Last weekend, I watched a group of four junior high kids race each other after school in a park near my home in NYC. Each student placed their backpacks down before they found their place on the starting line. As one of them yelled go, the four kids ran as fast as they could. Within a few strides it was clear that one of the students wasn’t nearly as fast as the others. Halfway across the park, the slower kid quit the race, while the other three ran neck and neck. Once the three faster kids touched the other side, they came back towards the finish line. As they came closer to the slower kid, he tried to jump back in the race, but quickly once again realized he just wasn’t as fast as the others, so he bowed out and sat down waiting for the race to be over.
It was clear the slower kid wanted to race, I could see it in his face. As soon as the race started, and then when he re-joined the race later, his face lit up. He was so excited to be a part of it and race with his friends, but it was clear his friends were just too fast for him and his excitement turned to sadness. Had the slower kid been racing with three friends who were closer to him in speed, I bet he would’ve ran the whole race.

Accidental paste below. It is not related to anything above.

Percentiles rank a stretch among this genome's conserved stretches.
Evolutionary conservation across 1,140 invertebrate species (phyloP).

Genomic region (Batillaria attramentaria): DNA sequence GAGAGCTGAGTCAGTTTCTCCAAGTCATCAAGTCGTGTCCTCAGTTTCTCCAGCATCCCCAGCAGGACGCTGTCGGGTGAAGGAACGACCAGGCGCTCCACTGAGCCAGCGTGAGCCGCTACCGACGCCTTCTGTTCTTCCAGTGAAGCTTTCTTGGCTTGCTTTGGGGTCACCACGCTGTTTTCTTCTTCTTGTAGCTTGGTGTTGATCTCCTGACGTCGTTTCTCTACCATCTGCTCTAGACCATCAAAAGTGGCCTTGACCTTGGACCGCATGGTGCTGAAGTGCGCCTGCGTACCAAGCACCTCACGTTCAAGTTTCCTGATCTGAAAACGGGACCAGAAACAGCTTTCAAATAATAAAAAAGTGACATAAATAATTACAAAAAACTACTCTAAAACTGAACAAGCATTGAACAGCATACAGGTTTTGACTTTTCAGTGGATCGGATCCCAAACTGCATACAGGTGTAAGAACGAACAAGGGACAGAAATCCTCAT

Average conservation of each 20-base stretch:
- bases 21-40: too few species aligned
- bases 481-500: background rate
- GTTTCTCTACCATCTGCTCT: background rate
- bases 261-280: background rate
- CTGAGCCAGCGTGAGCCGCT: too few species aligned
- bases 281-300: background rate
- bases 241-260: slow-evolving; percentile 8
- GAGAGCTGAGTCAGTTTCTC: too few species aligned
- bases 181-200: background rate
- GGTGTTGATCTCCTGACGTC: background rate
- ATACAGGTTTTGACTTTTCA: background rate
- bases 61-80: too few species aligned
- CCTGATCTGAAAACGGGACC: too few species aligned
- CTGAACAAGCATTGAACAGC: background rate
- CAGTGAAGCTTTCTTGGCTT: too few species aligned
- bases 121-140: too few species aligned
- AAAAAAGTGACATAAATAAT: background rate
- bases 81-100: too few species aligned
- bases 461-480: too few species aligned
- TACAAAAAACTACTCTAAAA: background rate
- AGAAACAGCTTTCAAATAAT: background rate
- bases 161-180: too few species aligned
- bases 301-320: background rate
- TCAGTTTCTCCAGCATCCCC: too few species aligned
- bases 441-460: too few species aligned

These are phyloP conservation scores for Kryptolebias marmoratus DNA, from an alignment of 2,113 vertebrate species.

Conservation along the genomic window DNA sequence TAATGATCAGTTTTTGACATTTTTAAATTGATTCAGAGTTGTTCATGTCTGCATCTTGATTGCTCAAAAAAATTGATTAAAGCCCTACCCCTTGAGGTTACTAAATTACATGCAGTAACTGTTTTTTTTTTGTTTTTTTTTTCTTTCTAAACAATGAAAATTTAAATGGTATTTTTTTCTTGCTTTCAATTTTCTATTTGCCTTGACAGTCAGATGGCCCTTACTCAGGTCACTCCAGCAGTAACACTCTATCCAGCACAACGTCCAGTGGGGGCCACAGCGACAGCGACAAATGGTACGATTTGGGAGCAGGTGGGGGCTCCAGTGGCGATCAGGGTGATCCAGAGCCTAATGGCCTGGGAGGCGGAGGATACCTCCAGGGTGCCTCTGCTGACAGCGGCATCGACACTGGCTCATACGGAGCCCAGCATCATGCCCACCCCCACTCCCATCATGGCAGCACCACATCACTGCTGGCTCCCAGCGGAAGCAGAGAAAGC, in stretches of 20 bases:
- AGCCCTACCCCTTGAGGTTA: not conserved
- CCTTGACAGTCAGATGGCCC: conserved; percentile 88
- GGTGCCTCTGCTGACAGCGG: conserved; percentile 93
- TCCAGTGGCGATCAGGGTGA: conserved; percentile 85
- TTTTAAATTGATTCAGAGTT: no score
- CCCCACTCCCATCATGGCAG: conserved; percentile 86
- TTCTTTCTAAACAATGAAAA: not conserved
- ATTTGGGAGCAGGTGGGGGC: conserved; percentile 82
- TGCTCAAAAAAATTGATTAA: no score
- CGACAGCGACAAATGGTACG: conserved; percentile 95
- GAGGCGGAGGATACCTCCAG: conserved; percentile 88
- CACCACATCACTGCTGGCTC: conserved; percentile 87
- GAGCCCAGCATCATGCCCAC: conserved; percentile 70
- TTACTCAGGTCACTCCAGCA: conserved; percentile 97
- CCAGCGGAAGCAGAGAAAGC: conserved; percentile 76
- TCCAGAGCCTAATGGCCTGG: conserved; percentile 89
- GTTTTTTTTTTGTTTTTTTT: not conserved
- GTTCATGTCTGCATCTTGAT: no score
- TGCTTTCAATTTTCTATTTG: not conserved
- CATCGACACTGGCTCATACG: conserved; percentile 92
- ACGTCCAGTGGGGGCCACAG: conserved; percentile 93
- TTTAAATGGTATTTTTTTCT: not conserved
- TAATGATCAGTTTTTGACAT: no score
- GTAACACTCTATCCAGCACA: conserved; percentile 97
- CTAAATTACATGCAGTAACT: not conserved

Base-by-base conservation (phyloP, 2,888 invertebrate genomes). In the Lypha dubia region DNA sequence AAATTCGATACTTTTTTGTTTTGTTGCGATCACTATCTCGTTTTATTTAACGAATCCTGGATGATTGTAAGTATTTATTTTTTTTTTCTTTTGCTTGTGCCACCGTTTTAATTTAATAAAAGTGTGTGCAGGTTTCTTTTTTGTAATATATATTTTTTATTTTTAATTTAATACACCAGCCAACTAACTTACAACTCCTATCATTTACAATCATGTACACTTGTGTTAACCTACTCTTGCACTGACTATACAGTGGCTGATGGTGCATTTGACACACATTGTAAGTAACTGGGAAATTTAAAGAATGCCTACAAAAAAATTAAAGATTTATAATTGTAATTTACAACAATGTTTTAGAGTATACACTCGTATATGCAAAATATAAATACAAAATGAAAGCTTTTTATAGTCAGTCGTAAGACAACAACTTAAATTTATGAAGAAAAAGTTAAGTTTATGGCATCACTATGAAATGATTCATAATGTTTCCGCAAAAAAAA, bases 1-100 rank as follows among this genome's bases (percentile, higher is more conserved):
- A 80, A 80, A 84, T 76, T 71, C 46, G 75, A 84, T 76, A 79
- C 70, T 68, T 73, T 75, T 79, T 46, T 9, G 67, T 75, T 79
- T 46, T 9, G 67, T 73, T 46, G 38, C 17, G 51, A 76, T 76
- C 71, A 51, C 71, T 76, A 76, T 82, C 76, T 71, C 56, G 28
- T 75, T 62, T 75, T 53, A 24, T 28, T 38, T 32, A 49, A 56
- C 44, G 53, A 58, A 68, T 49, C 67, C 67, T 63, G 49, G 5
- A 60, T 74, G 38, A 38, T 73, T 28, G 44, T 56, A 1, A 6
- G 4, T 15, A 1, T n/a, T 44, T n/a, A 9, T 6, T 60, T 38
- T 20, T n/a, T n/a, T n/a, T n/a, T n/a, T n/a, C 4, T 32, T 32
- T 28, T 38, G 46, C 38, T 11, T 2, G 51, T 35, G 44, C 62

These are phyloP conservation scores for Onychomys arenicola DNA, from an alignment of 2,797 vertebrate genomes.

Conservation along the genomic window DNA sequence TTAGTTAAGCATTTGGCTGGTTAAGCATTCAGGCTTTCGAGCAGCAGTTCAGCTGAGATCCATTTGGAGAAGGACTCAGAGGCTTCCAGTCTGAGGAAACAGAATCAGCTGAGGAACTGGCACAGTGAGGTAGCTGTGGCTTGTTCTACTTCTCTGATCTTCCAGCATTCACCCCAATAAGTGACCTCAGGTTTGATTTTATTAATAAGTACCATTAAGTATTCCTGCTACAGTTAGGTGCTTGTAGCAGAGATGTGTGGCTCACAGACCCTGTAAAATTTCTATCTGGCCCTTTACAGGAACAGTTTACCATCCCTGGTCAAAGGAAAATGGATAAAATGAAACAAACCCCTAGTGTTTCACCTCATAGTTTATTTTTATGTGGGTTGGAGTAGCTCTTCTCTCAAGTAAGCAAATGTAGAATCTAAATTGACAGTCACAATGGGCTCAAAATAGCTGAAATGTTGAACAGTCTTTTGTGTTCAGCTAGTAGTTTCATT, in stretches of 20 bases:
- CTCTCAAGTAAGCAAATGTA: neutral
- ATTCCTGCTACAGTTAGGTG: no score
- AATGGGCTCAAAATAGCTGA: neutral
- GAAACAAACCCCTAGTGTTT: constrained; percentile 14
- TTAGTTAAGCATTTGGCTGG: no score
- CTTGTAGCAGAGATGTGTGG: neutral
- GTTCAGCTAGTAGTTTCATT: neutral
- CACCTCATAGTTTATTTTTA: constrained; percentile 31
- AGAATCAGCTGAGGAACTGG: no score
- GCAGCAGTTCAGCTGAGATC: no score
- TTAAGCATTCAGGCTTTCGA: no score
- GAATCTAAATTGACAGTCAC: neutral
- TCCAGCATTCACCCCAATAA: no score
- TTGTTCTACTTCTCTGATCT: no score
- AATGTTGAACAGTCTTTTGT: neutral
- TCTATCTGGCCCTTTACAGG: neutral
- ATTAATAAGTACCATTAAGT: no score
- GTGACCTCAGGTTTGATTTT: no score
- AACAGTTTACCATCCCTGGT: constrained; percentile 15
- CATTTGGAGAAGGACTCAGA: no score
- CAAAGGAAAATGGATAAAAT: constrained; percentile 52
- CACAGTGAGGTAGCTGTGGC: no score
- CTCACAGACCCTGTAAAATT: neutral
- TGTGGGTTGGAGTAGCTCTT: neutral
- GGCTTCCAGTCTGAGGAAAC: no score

In education, the concept of near-peering is matching up mentees with mentors who are just a few steps ahead and thus can relate and challenge their mentees. It’s not only great learning for the mentees, it’s also great learning for the mentors. As the saying goes, to teach is to learn. But if a match is made where the near-peer is too far ahead, or behind, the relationships can be demotivating like it was for the kid in the park.
What types of near-peering systems are in place in your school to ensure motivation without going too far?